Intercultural & Interfaith Calendar : What’s on in February?
St Brigid’s Day (Christian) is the feast day of the early Irish saint. St Brigid’s crosses are made from reeds to mark the feast.
Vasant Panchami (Hindu) is dedicated to Saraswati, the goddess of learning and Brahma’s wife. The festival marks the beginning of spring.
Imbolc (Celtic) – also called Oimelc – celebrates the awakening of the land and the growing power of the sun. Candlemas (Christian) commemorates the day Mary took Jesus to the Temple at Jerusalem to present him to God.
Revolution Day in Iran.
Tu B’shevat is the Jewish ‘New Year for Trees’. On Tu B’Shevat, Jews often eat fruits associated with the Holy Land, especially those mentioned in the Torah.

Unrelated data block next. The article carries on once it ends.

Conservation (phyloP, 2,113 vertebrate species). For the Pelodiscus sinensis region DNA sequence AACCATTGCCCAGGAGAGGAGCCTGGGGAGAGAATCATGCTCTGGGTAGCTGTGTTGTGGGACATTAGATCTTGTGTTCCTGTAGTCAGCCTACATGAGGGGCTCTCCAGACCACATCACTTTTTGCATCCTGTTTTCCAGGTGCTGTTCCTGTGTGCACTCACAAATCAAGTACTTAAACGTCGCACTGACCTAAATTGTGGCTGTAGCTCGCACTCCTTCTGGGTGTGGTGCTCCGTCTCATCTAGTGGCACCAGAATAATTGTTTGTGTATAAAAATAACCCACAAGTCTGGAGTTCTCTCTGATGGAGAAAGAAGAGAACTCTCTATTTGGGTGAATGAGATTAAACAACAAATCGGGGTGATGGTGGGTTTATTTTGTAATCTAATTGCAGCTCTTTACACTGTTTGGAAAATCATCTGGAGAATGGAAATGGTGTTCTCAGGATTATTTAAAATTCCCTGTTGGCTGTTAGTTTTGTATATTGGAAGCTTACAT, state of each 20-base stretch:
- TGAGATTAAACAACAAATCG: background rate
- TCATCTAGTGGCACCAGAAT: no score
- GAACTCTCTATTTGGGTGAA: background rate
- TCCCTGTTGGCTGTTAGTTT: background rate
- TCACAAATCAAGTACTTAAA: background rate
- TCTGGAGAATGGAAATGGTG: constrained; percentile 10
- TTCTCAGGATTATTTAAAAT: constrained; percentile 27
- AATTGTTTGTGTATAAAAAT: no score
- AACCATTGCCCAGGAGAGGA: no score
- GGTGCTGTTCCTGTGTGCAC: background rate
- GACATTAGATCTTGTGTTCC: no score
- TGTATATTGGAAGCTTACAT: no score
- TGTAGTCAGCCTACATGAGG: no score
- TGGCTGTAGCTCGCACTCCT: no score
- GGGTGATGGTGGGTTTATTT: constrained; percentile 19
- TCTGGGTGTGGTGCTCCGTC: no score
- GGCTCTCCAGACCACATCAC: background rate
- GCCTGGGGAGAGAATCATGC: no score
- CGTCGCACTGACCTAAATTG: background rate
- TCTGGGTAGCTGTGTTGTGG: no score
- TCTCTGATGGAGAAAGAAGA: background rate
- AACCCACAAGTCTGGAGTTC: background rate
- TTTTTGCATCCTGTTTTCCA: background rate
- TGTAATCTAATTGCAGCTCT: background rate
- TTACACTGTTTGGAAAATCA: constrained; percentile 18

St Valentine’s Day (Christian) is more a secular festival than a religious one. St Valentine is the patron saint for lovers.
Parinirvana is the Mahayana Buddhist festival marking the anniversary of Buddha’s death. Pure Land Buddhists call the festival ‘Nirvana Day’. Parinirvana is alternatively celebrated by some Buddhists on 8 February.
Act of Independence of Lithuania.
Independence Day in St Lucia.
Independence Day in Estonia
Mahashivrati is the Hindu festival dedicated to Shiva, one of the deities of the Hindu Trinity.
Losar (Buddhist) is the most important holiday in Tibet, marking the Tibetan New Year.
Shrove Tuesday (Christian) is a carnival day on the eve of Ash Wednesday, which begins Lent, a time of fasting and devotions. Traditionally pancakes were served to use up all the food that could not be eaten during Lent.
Source: Jesuit Refugee Service Ireland